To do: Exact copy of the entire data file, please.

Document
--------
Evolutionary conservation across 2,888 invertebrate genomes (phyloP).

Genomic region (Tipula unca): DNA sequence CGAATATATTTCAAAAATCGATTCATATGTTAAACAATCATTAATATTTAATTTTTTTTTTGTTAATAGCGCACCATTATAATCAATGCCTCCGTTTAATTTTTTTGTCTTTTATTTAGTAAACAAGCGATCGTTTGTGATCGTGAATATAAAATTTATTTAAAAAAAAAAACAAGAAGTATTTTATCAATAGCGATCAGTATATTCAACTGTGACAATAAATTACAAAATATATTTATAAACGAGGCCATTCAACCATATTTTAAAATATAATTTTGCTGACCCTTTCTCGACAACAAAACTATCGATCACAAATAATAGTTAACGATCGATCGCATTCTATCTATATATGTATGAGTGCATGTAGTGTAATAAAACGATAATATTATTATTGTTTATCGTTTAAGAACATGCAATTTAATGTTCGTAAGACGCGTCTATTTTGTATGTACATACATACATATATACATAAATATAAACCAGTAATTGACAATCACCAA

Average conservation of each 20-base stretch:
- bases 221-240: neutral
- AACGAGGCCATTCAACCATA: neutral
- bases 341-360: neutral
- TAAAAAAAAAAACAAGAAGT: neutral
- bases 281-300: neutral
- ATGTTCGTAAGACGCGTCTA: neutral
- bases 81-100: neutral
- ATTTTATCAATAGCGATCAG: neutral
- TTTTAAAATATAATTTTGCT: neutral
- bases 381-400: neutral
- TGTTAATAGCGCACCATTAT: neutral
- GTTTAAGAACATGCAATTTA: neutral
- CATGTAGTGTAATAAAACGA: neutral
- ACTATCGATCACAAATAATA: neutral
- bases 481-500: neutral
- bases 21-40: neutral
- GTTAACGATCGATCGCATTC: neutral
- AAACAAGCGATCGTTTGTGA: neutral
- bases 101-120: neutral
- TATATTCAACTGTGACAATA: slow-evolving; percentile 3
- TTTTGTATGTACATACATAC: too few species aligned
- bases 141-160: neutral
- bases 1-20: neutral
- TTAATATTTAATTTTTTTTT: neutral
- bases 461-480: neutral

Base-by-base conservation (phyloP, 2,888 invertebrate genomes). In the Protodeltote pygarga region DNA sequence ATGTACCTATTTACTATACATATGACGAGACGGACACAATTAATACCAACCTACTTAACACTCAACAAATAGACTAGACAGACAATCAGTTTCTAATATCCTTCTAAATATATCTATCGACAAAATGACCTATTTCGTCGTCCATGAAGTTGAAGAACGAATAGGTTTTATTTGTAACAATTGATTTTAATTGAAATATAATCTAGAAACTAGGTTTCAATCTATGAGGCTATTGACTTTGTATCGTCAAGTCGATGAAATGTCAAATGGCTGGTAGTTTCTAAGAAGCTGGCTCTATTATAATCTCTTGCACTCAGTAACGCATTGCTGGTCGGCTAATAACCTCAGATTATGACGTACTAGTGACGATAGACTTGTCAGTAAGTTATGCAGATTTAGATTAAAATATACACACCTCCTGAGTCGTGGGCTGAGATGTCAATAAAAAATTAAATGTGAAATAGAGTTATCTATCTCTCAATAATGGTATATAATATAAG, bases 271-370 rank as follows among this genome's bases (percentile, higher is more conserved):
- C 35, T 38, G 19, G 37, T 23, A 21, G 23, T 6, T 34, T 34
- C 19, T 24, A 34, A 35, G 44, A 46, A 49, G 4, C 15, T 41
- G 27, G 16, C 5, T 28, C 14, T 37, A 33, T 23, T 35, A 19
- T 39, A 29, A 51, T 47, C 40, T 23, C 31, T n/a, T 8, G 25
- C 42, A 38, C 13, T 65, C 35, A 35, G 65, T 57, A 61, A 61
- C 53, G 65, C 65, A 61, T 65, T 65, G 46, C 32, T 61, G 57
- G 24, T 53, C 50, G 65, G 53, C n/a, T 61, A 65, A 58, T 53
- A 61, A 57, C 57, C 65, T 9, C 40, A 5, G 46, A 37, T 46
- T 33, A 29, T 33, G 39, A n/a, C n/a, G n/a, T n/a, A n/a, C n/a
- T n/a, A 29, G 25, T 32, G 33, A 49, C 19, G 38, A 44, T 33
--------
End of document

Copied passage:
Evolutionary conservation across 2,888 invertebrate genomes (phyloP).

Genomic region (Tipula unca): DNA sequence CGAATATATTTCAAAAATCGATTCATATGTTAAACAATCATTAATATTTAATTTTTTTTTTGTTAATAGCGCACCATTATAATCAATGCCTCCGTTTAATTTTTTTGTCTTTTATTTAGTAAACAAGCGATCGTTTGTGATCGTGAATATAAAATTTATTTAAAAAAAAAAACAAGAAGTATTTTATCAATAGCGATCAGTATATTCAACTGTGACAATAAATTACAAAATATATTTATAAACGAGGCCATTCAACCATATTTTAAAATATAATTTTGCTGACCCTTTCTCGACAACAAAACTATCGATCACAAATAATAGTTAACGATCGATCGCATTCTATCTATATATGTATGAGTGCATGTAGTGTAATAAAACGATAATATTATTATTGTTTATCGTTTAAGAACATGCAATTTAATGTTCGTAAGACGCGTCTATTTTGTATGTACATACATACATATATACATAAATATAAACCAGTAATTGACAATCACCAA

Average conservation of each 20-base stretch:
- bases 221-240: neutral
- AACGAGGCCATTCAACCATA: neutral
- bases 341-360: neutral
- TAAAAAAAAAAACAAGAAGT: neutral
- bases 281-300: neutral
- ATGTTCGTAAGACGCGTCTA: neutral
- bases 81-100: neutral
- ATTTTATCAATAGCGATCAG: neutral
- TTTTAAAATATAATTTTGCT: neutral
- bases 381-400: neutral
- TGTTAATAGCGCACCATTAT: neutral
- GTTTAAGAACATGCAATTTA: neutral
- CATGTAGTGTAATAAAACGA: neutral
- ACTATCGATCACAAATAATA: neutral
- bases 481-500: neutral
- bases 21-40: neutral
- GTTAACGATCGATCGCATTC: neutral
- AAACAAGCGATCGTTTGTGA: neutral
- bases 101-120: neutral
- TATATTCAACTGTGACAATA: slow-evolving; percentile 3
- TTTTGTATGTACATACATAC: too few species aligned
- bases 141-160: neutral
- bases 1-20: neutral
- TTAATATTTAATTTTTTTTT: neutral
- bases 461-480: neutral

Base-by-base conservation (phyloP, 2,888 invertebrate genomes). In the Protodeltote pygarga region DNA sequence ATGTACCTATTTACTATACATATGACGAGACGGACACAATTAATACCAACCTACTTAACACTCAACAAATAGACTAGACAGACAATCAGTTTCTAATATCCTTCTAAATATATCTATCGACAAAATGACCTATTTCGTCGTCCATGAAGTTGAAGAACGAATAGGTTTTATTTGTAACAATTGATTTTAATTGAAATATAATCTAGAAACTAGGTTTCAATCTATGAGGCTATTGACTTTGTATCGTCAAGTCGATGAAATGTCAAATGGCTGGTAGTTTCTAAGAAGCTGGCTCTATTATAATCTCTTGCACTCAGTAACGCATTGCTGGTCGGCTAATAACCTCAGATTATGACGTACTAGTGACGATAGACTTGTCAGTAAGTTATGCAGATTTAGATTAAAATATACACACCTCCTGAGTCGTGGGCTGAGATGTCAATAAAAAATTAAATGTGAAATAGAGTTATCTATCTCTCAATAATGGTATATAATATAAG, bases 271-370 rank as follows among this genome's bases (percentile, higher is more conserved):
- C 35, T 38, G 19, G 37, T 23, A 21, G 23, T 6, T 34, T 34
- C 19, T 24, A 34, A 35, G 44, A 46, A 49, G 4, C 15, T 41
- G 27, G 16, C 5, T 28, C 14, T 37, A 33, T 23, T 35, A 19
- T 39, A 29, A 51, T 47, C 40, T 23, C 31, T n/a, T 8, G 25
- C 42, A 38, C 13, T 65, C 35, A 35, G 65, T 57, A 61, A 61
- C 53, G 65, C 65, A 61, T 65, T 65, G 46, C 32, T 61, G 57
- G 24, T 53, C 50, G 65, G 53, C n/a, T 61, A 65, A 58, T 53
- A 61, A 57, C 57, C 65, T 9, C 40, A 5, G 46, A 37, T 46
- T 33, A 29, T 33, G 39, A n/a, C n/a, G n/a, T n/a, A n/a, C n/a
- T n/a, A 29, G 25, T 32, G 33, A 49, C 19, G 38, A 44, T 33